Walking out of the doctors office I was starting face the facts of what was really happening to me. I still had not told my wife and family anything other than that I had a possible infection that I had to a specialist for. I think my wife kinda had an idea, but when the words came out my mouth that I had cancer, I could almost feel her heart drop and the anxiety take over. I told her about the other appointments so she could be there with me. This was more for her than me, I was still not afraid or worried about the outcome, I guess I felt from the beginning that everything was going to be ok. I had to still my parents and my son, the biggest thing was to show no fear I guess, that made it a lot easier on them. I basically told them that I was going to be real sick for awhile, but I wasn't going to die. I always felt that way, I never intended to die or go anywhere anytime soon.

Treatment and Recovery

I met with my Radiation doctor, Doctor Chad Levitt and he said that he could take care of the cancer with radiation only if I wanted to go that way. I didn't. I was like this, get out what you can get out, and then we will kill whats left. Throat radiation is problably the worst treatment you can have he told me, it was going to be tough so be ready for a lot of pain, they were going to dang near kill me to save me. I said, "so be it, let's do it."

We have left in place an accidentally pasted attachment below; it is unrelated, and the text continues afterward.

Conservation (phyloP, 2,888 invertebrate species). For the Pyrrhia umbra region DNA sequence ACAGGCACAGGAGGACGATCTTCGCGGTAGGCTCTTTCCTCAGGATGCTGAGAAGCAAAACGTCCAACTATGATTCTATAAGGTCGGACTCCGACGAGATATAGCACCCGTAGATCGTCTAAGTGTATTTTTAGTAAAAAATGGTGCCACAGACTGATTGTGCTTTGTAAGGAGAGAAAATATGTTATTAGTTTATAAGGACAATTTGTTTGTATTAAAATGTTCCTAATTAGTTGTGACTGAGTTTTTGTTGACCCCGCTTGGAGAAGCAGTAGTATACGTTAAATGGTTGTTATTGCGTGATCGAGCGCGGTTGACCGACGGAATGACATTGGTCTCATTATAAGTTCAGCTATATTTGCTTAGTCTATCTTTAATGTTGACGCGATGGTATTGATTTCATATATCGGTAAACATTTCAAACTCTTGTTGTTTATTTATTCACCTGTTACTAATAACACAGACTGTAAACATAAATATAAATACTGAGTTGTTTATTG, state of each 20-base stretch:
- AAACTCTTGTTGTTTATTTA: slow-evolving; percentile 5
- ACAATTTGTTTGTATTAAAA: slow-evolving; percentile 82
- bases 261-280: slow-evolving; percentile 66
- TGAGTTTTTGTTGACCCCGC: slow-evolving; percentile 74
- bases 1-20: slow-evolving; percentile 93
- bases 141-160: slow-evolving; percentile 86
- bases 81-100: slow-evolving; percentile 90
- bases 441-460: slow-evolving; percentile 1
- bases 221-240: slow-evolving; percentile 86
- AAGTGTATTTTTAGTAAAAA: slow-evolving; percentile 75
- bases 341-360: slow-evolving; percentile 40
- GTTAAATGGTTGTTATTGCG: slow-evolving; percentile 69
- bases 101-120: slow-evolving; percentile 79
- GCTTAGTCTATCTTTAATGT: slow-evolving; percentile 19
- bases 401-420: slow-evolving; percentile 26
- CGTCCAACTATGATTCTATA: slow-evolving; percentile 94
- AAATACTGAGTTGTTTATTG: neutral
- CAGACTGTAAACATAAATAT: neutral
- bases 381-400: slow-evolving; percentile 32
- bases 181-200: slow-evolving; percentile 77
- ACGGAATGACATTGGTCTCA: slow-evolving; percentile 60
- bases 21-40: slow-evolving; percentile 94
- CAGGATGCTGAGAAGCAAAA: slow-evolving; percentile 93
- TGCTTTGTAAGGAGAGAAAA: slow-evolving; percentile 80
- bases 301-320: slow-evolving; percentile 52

Then it was time to see the Chemo Doctor, or Oncologist if you want, Doctor Seekath Reddy. Dr. Reddy met with me and my wife and suggested a very rigorous attack that required the installation of a port in my chest to handle the strong chemotherapy. He also informed us that the cancer was due HPV (the human papalona virus) that there had been over six thousand cases over the past year. If I did everything that I was suppose too, I had about a eighty percent survival rate. I really don't think I heard that, I never thought I wouldn't survive.